There is, of course, a way: Reinaker could provide a copy of his self-report. But he did not respond to LNP’s June 20 request for a copy of that document, and did not return a phone call the following day.

If the self-report is exculpatory — to use a term with which the president judge would be familiar — why isn’t he releasing it? Wouldn’t Reinaker be eager to prove that he was so stricken with remorse after the April 26 incident that he promptly reported his behavior to the Judicial Conduct Board?

Remorse is important, it seems. According to the board, “Evidence of genuine remorse on the part of a judicial officer is weighed heavily by the board in its decision whether to issue a letter of counsel or to file formal charges.”

Without the document, all we have is circumstantial evidence. Let’s examine that.

It was June 10 when LNP’s Walker first requested a meeting with Reinaker to discuss “an incident from April in East Lampeter.” Reinaker issued a prepared statement June 11.

He wrote: “I am trying to think of what you might be referring to. The only thing I can think of is a minor issue I had on the way to work one morning. If that’s what this is about, the following is the only thing I have to say about it:

“I respect and greatly appreciate the hard work of our law enforcement officers in Lancaster County. ... I neither expect nor deserve any special treatment and made no such request on this occasion. However, I am not immune to an instance of mild frustration during a morning commute. In this case, it was not clear to me why I was pulled over. I obeyed the officer’s directives and intended no disrespect.”

Does that sound like a man so full of contrition that he filed a self-report to the Judicial Conduct Board?

By Reinaker’s reckoning, the incident was so “minor” he barely could recall it. Indeed, he wasn’t even sure if Walker’s query was about that particular incident — that’s how minor it was, from his perspective. And, anyway, he’s only human, right? Is he supposed to be “immune to an instance of mild frustration”?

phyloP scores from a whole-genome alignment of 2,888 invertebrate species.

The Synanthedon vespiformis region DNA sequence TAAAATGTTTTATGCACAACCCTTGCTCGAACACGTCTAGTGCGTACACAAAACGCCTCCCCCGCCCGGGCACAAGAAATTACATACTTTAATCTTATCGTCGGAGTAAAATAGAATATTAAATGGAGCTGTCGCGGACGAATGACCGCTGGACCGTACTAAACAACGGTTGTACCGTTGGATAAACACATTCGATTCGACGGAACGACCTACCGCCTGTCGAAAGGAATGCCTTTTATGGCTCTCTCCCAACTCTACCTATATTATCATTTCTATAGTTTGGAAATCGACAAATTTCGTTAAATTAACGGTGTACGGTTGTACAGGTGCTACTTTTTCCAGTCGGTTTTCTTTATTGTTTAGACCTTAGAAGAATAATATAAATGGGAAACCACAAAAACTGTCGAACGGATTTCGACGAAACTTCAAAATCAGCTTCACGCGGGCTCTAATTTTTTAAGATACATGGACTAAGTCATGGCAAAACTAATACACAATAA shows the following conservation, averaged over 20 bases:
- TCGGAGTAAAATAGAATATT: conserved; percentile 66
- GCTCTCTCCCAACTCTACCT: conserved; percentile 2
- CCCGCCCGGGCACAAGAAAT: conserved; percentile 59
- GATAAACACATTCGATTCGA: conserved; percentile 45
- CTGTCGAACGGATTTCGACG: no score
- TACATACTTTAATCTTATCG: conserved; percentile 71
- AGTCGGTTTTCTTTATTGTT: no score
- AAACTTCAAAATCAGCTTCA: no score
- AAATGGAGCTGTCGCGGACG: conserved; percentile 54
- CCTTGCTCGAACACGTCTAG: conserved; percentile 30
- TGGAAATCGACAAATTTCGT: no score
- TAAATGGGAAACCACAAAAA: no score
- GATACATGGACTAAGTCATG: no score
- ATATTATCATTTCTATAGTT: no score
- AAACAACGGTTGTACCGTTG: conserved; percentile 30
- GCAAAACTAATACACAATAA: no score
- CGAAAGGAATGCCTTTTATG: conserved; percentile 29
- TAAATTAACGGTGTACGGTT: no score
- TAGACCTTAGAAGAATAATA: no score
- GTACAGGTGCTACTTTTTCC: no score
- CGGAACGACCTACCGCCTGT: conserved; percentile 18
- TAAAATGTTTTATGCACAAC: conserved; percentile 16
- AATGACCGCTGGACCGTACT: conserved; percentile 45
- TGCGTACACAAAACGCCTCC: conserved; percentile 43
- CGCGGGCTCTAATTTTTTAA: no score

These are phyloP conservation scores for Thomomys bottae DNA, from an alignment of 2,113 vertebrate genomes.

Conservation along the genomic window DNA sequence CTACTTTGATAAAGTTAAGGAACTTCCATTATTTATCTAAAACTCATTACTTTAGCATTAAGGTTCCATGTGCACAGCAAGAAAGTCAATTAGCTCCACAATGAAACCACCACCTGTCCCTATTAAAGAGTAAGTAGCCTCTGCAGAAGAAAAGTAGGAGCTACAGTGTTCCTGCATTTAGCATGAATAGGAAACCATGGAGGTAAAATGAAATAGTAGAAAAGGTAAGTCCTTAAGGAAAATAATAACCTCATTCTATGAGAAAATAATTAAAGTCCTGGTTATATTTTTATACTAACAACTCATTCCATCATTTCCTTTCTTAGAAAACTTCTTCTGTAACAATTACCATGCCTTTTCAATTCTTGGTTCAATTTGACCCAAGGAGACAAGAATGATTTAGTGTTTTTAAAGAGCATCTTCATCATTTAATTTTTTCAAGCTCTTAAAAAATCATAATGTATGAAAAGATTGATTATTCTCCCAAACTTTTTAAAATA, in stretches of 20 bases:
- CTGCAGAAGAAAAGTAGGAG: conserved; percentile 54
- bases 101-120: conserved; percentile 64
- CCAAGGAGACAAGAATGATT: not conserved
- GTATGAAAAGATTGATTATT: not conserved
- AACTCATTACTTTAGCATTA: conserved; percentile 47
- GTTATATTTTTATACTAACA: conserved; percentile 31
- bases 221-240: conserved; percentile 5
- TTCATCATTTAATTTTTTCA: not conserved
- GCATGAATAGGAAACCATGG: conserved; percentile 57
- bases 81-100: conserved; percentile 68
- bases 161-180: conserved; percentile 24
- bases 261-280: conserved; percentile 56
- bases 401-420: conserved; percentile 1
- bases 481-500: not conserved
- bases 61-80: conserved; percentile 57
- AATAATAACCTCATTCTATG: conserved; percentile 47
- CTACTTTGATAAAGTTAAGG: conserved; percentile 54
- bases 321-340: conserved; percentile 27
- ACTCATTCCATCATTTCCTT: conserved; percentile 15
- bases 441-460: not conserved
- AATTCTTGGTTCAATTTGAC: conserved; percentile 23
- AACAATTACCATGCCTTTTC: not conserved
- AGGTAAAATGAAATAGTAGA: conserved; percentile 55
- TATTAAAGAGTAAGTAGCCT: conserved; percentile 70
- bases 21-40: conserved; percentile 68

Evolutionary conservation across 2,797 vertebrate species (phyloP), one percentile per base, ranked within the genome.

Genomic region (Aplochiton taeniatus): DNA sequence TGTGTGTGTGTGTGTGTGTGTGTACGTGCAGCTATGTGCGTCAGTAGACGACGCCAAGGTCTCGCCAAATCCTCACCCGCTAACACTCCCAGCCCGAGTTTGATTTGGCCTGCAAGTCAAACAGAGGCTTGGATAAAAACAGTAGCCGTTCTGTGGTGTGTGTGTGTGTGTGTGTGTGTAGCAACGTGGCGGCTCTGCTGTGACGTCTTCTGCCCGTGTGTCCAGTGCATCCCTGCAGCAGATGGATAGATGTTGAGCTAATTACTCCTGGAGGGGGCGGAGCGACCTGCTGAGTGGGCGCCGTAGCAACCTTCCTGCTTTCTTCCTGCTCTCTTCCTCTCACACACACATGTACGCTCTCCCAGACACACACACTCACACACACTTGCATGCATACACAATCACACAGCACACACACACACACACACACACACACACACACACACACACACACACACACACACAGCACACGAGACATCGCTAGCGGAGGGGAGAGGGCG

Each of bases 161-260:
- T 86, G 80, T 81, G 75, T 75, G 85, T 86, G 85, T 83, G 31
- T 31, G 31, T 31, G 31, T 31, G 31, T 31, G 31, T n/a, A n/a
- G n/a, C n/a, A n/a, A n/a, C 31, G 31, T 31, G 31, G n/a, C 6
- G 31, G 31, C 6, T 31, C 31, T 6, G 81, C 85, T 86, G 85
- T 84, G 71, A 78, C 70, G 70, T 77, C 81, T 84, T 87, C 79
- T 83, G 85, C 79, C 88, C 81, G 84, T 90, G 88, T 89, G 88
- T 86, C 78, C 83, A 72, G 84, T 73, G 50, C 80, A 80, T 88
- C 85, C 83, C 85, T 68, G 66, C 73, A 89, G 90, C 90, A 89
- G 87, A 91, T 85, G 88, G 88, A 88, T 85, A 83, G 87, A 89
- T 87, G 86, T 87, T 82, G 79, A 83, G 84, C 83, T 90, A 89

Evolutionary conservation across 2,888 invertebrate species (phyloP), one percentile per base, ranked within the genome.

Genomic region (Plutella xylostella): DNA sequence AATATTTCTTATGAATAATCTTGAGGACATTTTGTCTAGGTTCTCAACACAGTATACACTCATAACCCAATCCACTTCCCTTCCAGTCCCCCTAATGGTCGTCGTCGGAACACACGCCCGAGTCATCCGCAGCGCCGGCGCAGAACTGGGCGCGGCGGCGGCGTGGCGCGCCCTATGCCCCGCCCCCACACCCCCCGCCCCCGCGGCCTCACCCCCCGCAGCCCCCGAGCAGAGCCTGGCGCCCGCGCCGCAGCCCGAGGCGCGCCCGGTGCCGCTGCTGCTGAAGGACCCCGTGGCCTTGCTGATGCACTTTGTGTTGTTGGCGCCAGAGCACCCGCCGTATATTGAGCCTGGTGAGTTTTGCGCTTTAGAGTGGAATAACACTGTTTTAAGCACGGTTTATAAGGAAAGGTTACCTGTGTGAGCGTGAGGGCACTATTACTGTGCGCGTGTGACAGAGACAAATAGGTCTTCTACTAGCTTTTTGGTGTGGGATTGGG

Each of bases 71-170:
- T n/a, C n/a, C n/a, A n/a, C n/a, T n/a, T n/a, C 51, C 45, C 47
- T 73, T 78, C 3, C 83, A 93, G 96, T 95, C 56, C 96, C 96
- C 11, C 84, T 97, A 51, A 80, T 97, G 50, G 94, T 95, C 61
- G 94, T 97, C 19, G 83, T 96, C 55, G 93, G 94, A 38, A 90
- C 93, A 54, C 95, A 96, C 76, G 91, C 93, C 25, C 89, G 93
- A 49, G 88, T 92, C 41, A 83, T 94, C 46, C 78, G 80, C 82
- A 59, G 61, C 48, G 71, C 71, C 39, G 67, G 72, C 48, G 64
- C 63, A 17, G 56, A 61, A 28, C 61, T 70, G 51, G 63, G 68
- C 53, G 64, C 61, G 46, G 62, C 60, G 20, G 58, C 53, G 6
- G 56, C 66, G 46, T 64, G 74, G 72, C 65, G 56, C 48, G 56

As Walker pointed out, Reinaker’s first public expression of regret — in the WGAL interview — came four days after LNP’s initial article on the matter. The judge told WGAL’s Susan Shapiro that he wished he hadn’t gotten out of his vehicle during the traffic stop — a violation of expected practice. “I know better than that,” Reinaker said.

The judge knows a great deal about how the system works. Certainly enough to know that a self-report might mitigate the harm he’d done to his reputation by throwing a hissy fit of entitlement and privilege during that April 26 traffic stop.

Of course, we could be wrong in drawing the conclusion that Reinaker — spurred by negative publicity — tried to take control of the situation by reporting his behavior to the Judicial Conduct Board before anyone else did.

We admit to being skeptics. We were skeptical, too, when Lancaster County District Attorney Craig Stedman said his wife just happened to discover that he’d erroneously filed a mileage reimbursement claim for his leased vehicle — after LNP filed a Right-to-Know request for information about that vehicle.

We believe in the importance of the judiciary, so we’d like to be proven wrong. Judge Reinaker could prove us wrong by producing a copy of his self-report, with the date on which it was filed.

Otherwise, as they say in court, we rest our case.